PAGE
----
bioelectronic devices, mental fatigue, performance, physical fatigue, sleep debt, wearable monitoring
Acute and chronic sleep debt are both responsible for cognitive decrements1,2; mental fatigue (including cognitive decrements) is also induced with a time on task effect in well rested individuals.3,4 Surprisingly, there is no clear consensus regarding a common view and a clear definition of mental fatigue5-7 or about the nature of the link between metnal and physical fatigue8-11 even though this is currently a pressing concern for the military with important human performance and safety implications.12-14
1Killgore, 2010; 2Lowe et al., 2017; 3Ishii et al., 2014; 4Inzlicht & Marcora, 2016; 5 fatigue (Boksem & Tops, 2008; 6Marcora et al., 2009; 7Enoka et Duchateau, 2017; 8Marcora et coll., 2009; 9Martin et coll., 2015; 10Van Cutsem et al., 2017; 11Vrijkotte et al., 2017; 12Yanovich et coll., 2015; 13Taylor et coll., 2016; 14Vrijkotte et al., 2016.
The two main objectives of this NATO ET are 1) to clarify and to come to a consensus agreement on a definition of mental fatigue with an attempt to identify common psychophysiological substrates (potential links with sleep debt and/or physical fatigue) and 2) to consider if and how it would be possible to assess and standardize (with age, sex, etc.) decrements of cognitive performance in order to quantify/characterize mental fatigue state(s) in laboratory and field environments.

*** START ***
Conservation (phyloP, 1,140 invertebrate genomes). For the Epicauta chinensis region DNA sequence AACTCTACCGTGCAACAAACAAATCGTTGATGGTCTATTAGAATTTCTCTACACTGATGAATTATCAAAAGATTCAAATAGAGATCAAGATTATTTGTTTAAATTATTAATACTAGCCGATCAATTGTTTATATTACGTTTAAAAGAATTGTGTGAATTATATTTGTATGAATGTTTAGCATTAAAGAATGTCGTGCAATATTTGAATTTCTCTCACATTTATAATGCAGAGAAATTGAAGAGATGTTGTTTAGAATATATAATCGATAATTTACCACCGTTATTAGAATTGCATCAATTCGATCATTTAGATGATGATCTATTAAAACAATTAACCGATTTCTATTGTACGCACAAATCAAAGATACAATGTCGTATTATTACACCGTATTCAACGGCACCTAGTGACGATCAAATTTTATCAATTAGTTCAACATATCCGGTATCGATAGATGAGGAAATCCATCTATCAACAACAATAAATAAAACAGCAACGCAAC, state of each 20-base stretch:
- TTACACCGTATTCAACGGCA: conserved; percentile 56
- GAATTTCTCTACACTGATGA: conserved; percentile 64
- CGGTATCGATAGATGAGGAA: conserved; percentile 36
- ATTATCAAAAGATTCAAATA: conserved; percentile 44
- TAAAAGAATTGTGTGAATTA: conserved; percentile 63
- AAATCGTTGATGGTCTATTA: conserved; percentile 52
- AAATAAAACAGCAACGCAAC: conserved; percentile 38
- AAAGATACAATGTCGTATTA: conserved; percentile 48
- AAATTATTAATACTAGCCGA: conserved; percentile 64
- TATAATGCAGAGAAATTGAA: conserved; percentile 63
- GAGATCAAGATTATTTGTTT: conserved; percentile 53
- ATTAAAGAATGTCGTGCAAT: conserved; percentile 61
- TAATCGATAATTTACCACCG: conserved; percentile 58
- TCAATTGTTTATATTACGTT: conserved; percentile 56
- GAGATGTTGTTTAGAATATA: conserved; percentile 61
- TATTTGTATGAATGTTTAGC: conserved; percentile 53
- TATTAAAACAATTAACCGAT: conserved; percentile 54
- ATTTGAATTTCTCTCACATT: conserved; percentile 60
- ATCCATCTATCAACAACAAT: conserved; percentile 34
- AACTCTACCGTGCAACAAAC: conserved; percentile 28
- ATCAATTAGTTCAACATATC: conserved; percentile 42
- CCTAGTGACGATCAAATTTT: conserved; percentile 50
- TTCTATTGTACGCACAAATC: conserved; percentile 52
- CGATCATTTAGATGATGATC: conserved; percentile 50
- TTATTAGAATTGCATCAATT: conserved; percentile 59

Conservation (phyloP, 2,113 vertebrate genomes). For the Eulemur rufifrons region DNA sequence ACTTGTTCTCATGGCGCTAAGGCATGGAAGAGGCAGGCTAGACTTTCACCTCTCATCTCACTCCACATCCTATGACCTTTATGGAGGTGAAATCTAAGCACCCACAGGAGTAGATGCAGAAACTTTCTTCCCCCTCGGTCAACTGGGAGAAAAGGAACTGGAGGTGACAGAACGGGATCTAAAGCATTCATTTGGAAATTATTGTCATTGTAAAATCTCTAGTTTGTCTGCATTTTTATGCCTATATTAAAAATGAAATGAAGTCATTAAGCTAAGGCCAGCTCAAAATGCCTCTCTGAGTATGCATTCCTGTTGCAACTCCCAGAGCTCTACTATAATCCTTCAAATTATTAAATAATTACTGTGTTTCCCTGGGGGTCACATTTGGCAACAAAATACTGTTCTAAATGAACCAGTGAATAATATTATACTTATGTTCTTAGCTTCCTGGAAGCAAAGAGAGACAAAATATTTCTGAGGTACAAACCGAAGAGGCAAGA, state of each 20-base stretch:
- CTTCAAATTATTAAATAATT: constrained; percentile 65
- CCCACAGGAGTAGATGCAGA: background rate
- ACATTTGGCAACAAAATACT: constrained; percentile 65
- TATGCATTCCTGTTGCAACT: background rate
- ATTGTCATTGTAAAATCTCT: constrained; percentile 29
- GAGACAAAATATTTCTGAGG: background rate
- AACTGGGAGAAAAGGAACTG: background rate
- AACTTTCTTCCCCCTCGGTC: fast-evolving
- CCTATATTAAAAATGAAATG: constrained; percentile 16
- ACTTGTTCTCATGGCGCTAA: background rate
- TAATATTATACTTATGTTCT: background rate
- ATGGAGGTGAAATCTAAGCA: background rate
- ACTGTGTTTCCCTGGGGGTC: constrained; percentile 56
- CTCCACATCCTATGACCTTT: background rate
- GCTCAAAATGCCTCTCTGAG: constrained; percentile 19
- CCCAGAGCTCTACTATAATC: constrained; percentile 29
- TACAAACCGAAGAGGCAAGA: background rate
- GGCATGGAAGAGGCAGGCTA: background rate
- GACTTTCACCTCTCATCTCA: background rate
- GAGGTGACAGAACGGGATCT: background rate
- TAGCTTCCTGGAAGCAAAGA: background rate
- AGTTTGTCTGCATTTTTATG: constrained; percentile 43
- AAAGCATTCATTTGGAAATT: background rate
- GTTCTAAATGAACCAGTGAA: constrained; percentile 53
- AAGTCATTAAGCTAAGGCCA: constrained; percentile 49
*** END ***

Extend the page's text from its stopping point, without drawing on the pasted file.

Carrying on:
Specific examples of potential priorities for the panel include:
• Mutual agreement on an operational/scientific definition of mental fatigue.
• Validation of a common way (e.g. guidelines) to assess mental fatigue in laboratory/military field environments.
• Development and validation of commonly-used laboratory cognitive tests (such as PC-PVT) to assess mental fatigue in military field environments using wearable monitoring, touch-screen and other new devices (i.e. DREEM HeadBand).
• Development and validation of cognitive performance metrics using actual performance requirements of warfighting communities that are based upon objective mental fatigue.
In addition to specific applications, the panel will also:
• Identify common psychophysiological substrates underlying a mental fatigue state using validated wearable systems, questionnaires, tests and eventually biological samples (i.e. saliva).
• Develop and validate of a common way (guidelines) to list and to use effective countermeasures (old and new) in order to restrict (if possible to reverse) warfighter mental fatigue state.
Neuroscience and psychology disciplines/areas of expertise include but are not limited to: neuropsychology of mental fatigue; neurophysiology of sleep/wake cycle; psychoneuroendocrinology; neurobiology of exercise